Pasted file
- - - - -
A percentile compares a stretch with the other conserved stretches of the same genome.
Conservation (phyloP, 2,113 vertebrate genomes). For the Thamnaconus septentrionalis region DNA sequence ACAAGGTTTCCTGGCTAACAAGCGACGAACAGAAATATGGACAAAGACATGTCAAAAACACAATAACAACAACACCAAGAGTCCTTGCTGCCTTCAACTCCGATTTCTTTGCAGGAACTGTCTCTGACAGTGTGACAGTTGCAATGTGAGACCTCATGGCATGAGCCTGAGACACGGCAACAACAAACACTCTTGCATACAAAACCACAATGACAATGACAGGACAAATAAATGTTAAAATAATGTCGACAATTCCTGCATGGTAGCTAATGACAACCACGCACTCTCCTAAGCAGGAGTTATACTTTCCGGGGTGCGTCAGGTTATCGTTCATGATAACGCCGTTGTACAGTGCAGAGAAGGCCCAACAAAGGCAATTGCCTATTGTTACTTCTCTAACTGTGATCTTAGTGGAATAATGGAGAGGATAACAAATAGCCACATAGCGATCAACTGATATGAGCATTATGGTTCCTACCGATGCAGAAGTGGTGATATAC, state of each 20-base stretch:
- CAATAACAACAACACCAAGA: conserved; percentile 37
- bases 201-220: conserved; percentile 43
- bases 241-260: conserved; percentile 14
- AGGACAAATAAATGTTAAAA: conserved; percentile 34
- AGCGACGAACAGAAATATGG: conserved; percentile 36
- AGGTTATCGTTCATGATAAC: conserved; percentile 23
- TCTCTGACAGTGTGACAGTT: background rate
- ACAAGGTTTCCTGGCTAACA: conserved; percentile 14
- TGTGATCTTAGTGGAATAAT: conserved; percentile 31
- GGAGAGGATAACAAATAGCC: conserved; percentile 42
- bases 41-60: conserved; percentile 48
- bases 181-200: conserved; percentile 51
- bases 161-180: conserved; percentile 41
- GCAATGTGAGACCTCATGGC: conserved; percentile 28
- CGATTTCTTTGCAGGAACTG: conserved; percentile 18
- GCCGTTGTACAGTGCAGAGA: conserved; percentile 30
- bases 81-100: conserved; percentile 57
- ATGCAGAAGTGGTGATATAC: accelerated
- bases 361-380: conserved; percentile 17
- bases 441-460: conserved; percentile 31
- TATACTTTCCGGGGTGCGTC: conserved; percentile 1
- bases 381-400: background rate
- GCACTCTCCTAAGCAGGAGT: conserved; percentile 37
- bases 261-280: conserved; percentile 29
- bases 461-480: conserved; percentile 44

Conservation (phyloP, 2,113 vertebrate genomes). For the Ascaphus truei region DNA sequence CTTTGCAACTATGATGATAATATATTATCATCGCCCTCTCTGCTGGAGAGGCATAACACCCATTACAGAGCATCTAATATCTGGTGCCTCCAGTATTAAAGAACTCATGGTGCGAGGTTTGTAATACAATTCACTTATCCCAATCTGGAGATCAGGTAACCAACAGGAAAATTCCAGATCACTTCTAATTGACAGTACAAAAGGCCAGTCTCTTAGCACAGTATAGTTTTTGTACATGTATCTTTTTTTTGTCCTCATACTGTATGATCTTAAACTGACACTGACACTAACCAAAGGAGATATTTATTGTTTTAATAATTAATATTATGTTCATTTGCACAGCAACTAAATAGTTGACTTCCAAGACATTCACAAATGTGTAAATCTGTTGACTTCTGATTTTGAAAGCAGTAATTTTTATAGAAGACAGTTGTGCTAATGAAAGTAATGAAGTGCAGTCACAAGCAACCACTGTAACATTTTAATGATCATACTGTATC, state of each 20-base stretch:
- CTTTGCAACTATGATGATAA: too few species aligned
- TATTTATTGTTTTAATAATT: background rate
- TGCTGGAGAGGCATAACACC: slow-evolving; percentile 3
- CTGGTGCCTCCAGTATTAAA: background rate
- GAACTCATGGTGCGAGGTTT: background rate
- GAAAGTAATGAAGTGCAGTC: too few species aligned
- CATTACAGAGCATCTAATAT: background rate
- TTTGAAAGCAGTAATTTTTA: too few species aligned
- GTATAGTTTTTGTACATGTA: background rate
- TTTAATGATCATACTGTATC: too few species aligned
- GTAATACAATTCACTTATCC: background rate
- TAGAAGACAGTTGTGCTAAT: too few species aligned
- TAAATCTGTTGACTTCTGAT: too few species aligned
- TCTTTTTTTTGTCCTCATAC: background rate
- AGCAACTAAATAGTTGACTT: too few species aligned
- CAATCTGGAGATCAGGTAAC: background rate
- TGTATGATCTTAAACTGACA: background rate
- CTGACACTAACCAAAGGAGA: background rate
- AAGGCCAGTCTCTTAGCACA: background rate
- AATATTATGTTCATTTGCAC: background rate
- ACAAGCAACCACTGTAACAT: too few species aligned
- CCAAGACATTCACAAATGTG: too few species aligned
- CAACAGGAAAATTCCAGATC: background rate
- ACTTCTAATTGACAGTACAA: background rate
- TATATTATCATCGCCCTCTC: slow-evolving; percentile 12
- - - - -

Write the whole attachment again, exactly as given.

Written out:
A percentile compares a stretch with the other conserved stretches of the same genome.
Conservation (phyloP, 2,113 vertebrate genomes). For the Thamnaconus septentrionalis region DNA sequence ACAAGGTTTCCTGGCTAACAAGCGACGAACAGAAATATGGACAAAGACATGTCAAAAACACAATAACAACAACACCAAGAGTCCTTGCTGCCTTCAACTCCGATTTCTTTGCAGGAACTGTCTCTGACAGTGTGACAGTTGCAATGTGAGACCTCATGGCATGAGCCTGAGACACGGCAACAACAAACACTCTTGCATACAAAACCACAATGACAATGACAGGACAAATAAATGTTAAAATAATGTCGACAATTCCTGCATGGTAGCTAATGACAACCACGCACTCTCCTAAGCAGGAGTTATACTTTCCGGGGTGCGTCAGGTTATCGTTCATGATAACGCCGTTGTACAGTGCAGAGAAGGCCCAACAAAGGCAATTGCCTATTGTTACTTCTCTAACTGTGATCTTAGTGGAATAATGGAGAGGATAACAAATAGCCACATAGCGATCAACTGATATGAGCATTATGGTTCCTACCGATGCAGAAGTGGTGATATAC, state of each 20-base stretch:
- CAATAACAACAACACCAAGA: conserved; percentile 37
- bases 201-220: conserved; percentile 43
- bases 241-260: conserved; percentile 14
- AGGACAAATAAATGTTAAAA: conserved; percentile 34
- AGCGACGAACAGAAATATGG: conserved; percentile 36
- AGGTTATCGTTCATGATAAC: conserved; percentile 23
- TCTCTGACAGTGTGACAGTT: background rate
- ACAAGGTTTCCTGGCTAACA: conserved; percentile 14
- TGTGATCTTAGTGGAATAAT: conserved; percentile 31
- GGAGAGGATAACAAATAGCC: conserved; percentile 42
- bases 41-60: conserved; percentile 48
- bases 181-200: conserved; percentile 51
- bases 161-180: conserved; percentile 41
- GCAATGTGAGACCTCATGGC: conserved; percentile 28
- CGATTTCTTTGCAGGAACTG: conserved; percentile 18
- GCCGTTGTACAGTGCAGAGA: conserved; percentile 30
- bases 81-100: conserved; percentile 57
- ATGCAGAAGTGGTGATATAC: accelerated
- bases 361-380: conserved; percentile 17
- bases 441-460: conserved; percentile 31
- TATACTTTCCGGGGTGCGTC: conserved; percentile 1
- bases 381-400: background rate
- GCACTCTCCTAAGCAGGAGT: conserved; percentile 37
- bases 261-280: conserved; percentile 29
- bases 461-480: conserved; percentile 44

Conservation (phyloP, 2,113 vertebrate genomes). For the Ascaphus truei region DNA sequence CTTTGCAACTATGATGATAATATATTATCATCGCCCTCTCTGCTGGAGAGGCATAACACCCATTACAGAGCATCTAATATCTGGTGCCTCCAGTATTAAAGAACTCATGGTGCGAGGTTTGTAATACAATTCACTTATCCCAATCTGGAGATCAGGTAACCAACAGGAAAATTCCAGATCACTTCTAATTGACAGTACAAAAGGCCAGTCTCTTAGCACAGTATAGTTTTTGTACATGTATCTTTTTTTTGTCCTCATACTGTATGATCTTAAACTGACACTGACACTAACCAAAGGAGATATTTATTGTTTTAATAATTAATATTATGTTCATTTGCACAGCAACTAAATAGTTGACTTCCAAGACATTCACAAATGTGTAAATCTGTTGACTTCTGATTTTGAAAGCAGTAATTTTTATAGAAGACAGTTGTGCTAATGAAAGTAATGAAGTGCAGTCACAAGCAACCACTGTAACATTTTAATGATCATACTGTATC, state of each 20-base stretch:
- CTTTGCAACTATGATGATAA: too few species aligned
- TATTTATTGTTTTAATAATT: background rate
- TGCTGGAGAGGCATAACACC: slow-evolving; percentile 3
- CTGGTGCCTCCAGTATTAAA: background rate
- GAACTCATGGTGCGAGGTTT: background rate
- GAAAGTAATGAAGTGCAGTC: too few species aligned
- CATTACAGAGCATCTAATAT: background rate
- TTTGAAAGCAGTAATTTTTA: too few species aligned
- GTATAGTTTTTGTACATGTA: background rate
- TTTAATGATCATACTGTATC: too few species aligned
- GTAATACAATTCACTTATCC: background rate
- TAGAAGACAGTTGTGCTAAT: too few species aligned
- TAAATCTGTTGACTTCTGAT: too few species aligned
- TCTTTTTTTTGTCCTCATAC: background rate
- AGCAACTAAATAGTTGACTT: too few species aligned
- CAATCTGGAGATCAGGTAAC: background rate
- TGTATGATCTTAAACTGACA: background rate
- CTGACACTAACCAAAGGAGA: background rate
- AAGGCCAGTCTCTTAGCACA: background rate
- AATATTATGTTCATTTGCAC: background rate
- ACAAGCAACCACTGTAACAT: too few species aligned
- CCAAGACATTCACAAATGTG: too few species aligned
- CAACAGGAAAATTCCAGATC: background rate
- ACTTCTAATTGACAGTACAA: background rate
- TATATTATCATCGCCCTCTC: slow-evolving; percentile 12